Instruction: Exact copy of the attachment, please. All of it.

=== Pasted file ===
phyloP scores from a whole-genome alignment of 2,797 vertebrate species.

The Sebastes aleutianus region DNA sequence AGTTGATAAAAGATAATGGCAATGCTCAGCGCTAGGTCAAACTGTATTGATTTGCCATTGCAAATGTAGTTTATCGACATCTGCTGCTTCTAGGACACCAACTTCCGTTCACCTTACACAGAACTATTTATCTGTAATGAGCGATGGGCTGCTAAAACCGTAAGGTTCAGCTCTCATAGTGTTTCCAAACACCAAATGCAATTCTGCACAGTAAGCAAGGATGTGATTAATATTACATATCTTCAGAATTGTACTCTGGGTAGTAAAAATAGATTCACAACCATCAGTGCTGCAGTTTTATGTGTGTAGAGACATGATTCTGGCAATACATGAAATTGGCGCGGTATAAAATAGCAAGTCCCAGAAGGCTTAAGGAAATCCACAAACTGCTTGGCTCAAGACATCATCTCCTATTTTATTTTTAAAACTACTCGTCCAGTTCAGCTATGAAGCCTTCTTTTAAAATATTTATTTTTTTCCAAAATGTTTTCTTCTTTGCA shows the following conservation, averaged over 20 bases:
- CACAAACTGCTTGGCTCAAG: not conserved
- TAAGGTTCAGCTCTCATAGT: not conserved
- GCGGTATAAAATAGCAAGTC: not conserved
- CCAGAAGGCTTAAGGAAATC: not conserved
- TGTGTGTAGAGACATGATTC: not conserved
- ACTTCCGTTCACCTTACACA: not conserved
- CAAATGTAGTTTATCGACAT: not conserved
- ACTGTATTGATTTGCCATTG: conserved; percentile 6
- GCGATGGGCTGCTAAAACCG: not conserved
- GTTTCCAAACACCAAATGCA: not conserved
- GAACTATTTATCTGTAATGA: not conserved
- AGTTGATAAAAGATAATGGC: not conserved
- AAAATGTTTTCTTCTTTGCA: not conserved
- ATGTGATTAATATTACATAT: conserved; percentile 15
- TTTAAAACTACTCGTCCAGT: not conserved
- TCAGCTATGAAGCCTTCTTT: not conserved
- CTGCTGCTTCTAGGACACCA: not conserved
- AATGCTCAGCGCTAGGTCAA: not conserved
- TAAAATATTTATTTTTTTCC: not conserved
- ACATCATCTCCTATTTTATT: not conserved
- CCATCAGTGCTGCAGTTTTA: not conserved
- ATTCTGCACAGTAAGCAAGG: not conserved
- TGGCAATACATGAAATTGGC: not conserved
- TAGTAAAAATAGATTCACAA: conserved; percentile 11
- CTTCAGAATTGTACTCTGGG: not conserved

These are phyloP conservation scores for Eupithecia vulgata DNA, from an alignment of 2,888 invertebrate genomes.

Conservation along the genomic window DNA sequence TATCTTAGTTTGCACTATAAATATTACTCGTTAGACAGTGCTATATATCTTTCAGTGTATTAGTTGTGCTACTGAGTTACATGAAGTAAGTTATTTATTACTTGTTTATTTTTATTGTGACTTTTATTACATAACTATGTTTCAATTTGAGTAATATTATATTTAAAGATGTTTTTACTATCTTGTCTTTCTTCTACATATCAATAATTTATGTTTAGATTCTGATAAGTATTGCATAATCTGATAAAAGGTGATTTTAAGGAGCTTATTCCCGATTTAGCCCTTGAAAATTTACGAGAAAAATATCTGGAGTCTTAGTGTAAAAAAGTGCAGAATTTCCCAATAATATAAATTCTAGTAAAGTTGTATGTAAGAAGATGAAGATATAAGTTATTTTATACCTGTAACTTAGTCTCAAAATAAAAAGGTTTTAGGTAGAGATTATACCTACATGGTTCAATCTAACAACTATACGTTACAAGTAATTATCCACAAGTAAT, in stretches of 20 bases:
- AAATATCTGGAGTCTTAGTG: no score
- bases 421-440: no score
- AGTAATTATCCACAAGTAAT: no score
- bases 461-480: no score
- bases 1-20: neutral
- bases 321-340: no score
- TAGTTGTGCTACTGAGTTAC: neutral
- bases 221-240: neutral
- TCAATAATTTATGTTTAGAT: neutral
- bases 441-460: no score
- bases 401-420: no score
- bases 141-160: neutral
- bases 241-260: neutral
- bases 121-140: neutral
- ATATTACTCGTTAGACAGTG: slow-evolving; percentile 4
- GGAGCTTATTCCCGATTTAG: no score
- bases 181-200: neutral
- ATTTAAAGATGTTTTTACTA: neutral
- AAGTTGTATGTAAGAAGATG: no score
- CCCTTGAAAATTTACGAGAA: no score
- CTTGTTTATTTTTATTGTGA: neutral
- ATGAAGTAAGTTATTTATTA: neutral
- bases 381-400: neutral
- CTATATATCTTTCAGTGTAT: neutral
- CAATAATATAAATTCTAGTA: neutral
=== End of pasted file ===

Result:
phyloP scores from a whole-genome alignment of 2,797 vertebrate species.

The Sebastes aleutianus region DNA sequence AGTTGATAAAAGATAATGGCAATGCTCAGCGCTAGGTCAAACTGTATTGATTTGCCATTGCAAATGTAGTTTATCGACATCTGCTGCTTCTAGGACACCAACTTCCGTTCACCTTACACAGAACTATTTATCTGTAATGAGCGATGGGCTGCTAAAACCGTAAGGTTCAGCTCTCATAGTGTTTCCAAACACCAAATGCAATTCTGCACAGTAAGCAAGGATGTGATTAATATTACATATCTTCAGAATTGTACTCTGGGTAGTAAAAATAGATTCACAACCATCAGTGCTGCAGTTTTATGTGTGTAGAGACATGATTCTGGCAATACATGAAATTGGCGCGGTATAAAATAGCAAGTCCCAGAAGGCTTAAGGAAATCCACAAACTGCTTGGCTCAAGACATCATCTCCTATTTTATTTTTAAAACTACTCGTCCAGTTCAGCTATGAAGCCTTCTTTTAAAATATTTATTTTTTTCCAAAATGTTTTCTTCTTTGCA shows the following conservation, averaged over 20 bases:
- CACAAACTGCTTGGCTCAAG: not conserved
- TAAGGTTCAGCTCTCATAGT: not conserved
- GCGGTATAAAATAGCAAGTC: not conserved
- CCAGAAGGCTTAAGGAAATC: not conserved
- TGTGTGTAGAGACATGATTC: not conserved
- ACTTCCGTTCACCTTACACA: not conserved
- CAAATGTAGTTTATCGACAT: not conserved
- ACTGTATTGATTTGCCATTG: conserved; percentile 6
- GCGATGGGCTGCTAAAACCG: not conserved
- GTTTCCAAACACCAAATGCA: not conserved
- GAACTATTTATCTGTAATGA: not conserved
- AGTTGATAAAAGATAATGGC: not conserved
- AAAATGTTTTCTTCTTTGCA: not conserved
- ATGTGATTAATATTACATAT: conserved; percentile 15
- TTTAAAACTACTCGTCCAGT: not conserved
- TCAGCTATGAAGCCTTCTTT: not conserved
- CTGCTGCTTCTAGGACACCA: not conserved
- AATGCTCAGCGCTAGGTCAA: not conserved
- TAAAATATTTATTTTTTTCC: not conserved
- ACATCATCTCCTATTTTATT: not conserved
- CCATCAGTGCTGCAGTTTTA: not conserved
- ATTCTGCACAGTAAGCAAGG: not conserved
- TGGCAATACATGAAATTGGC: not conserved
- TAGTAAAAATAGATTCACAA: conserved; percentile 11
- CTTCAGAATTGTACTCTGGG: not conserved

These are phyloP conservation scores for Eupithecia vulgata DNA, from an alignment of 2,888 invertebrate genomes.

Conservation along the genomic window DNA sequence TATCTTAGTTTGCACTATAAATATTACTCGTTAGACAGTGCTATATATCTTTCAGTGTATTAGTTGTGCTACTGAGTTACATGAAGTAAGTTATTTATTACTTGTTTATTTTTATTGTGACTTTTATTACATAACTATGTTTCAATTTGAGTAATATTATATTTAAAGATGTTTTTACTATCTTGTCTTTCTTCTACATATCAATAATTTATGTTTAGATTCTGATAAGTATTGCATAATCTGATAAAAGGTGATTTTAAGGAGCTTATTCCCGATTTAGCCCTTGAAAATTTACGAGAAAAATATCTGGAGTCTTAGTGTAAAAAAGTGCAGAATTTCCCAATAATATAAATTCTAGTAAAGTTGTATGTAAGAAGATGAAGATATAAGTTATTTTATACCTGTAACTTAGTCTCAAAATAAAAAGGTTTTAGGTAGAGATTATACCTACATGGTTCAATCTAACAACTATACGTTACAAGTAATTATCCACAAGTAAT, in stretches of 20 bases:
- AAATATCTGGAGTCTTAGTG: no score
- bases 421-440: no score
- AGTAATTATCCACAAGTAAT: no score
- bases 461-480: no score
- bases 1-20: neutral
- bases 321-340: no score
- TAGTTGTGCTACTGAGTTAC: neutral
- bases 221-240: neutral
- TCAATAATTTATGTTTAGAT: neutral
- bases 441-460: no score
- bases 401-420: no score
- bases 141-160: neutral
- bases 241-260: neutral
- bases 121-140: neutral
- ATATTACTCGTTAGACAGTG: slow-evolving; percentile 4
- GGAGCTTATTCCCGATTTAG: no score
- bases 181-200: neutral
- ATTTAAAGATGTTTTTACTA: neutral
- AAGTTGTATGTAAGAAGATG: no score
- CCCTTGAAAATTTACGAGAA: no score
- CTTGTTTATTTTTATTGTGA: neutral
- ATGAAGTAAGTTATTTATTA: neutral
- bases 381-400: neutral
- CTATATATCTTTCAGTGTAT: neutral
- CAATAATATAAATTCTAGTA: neutral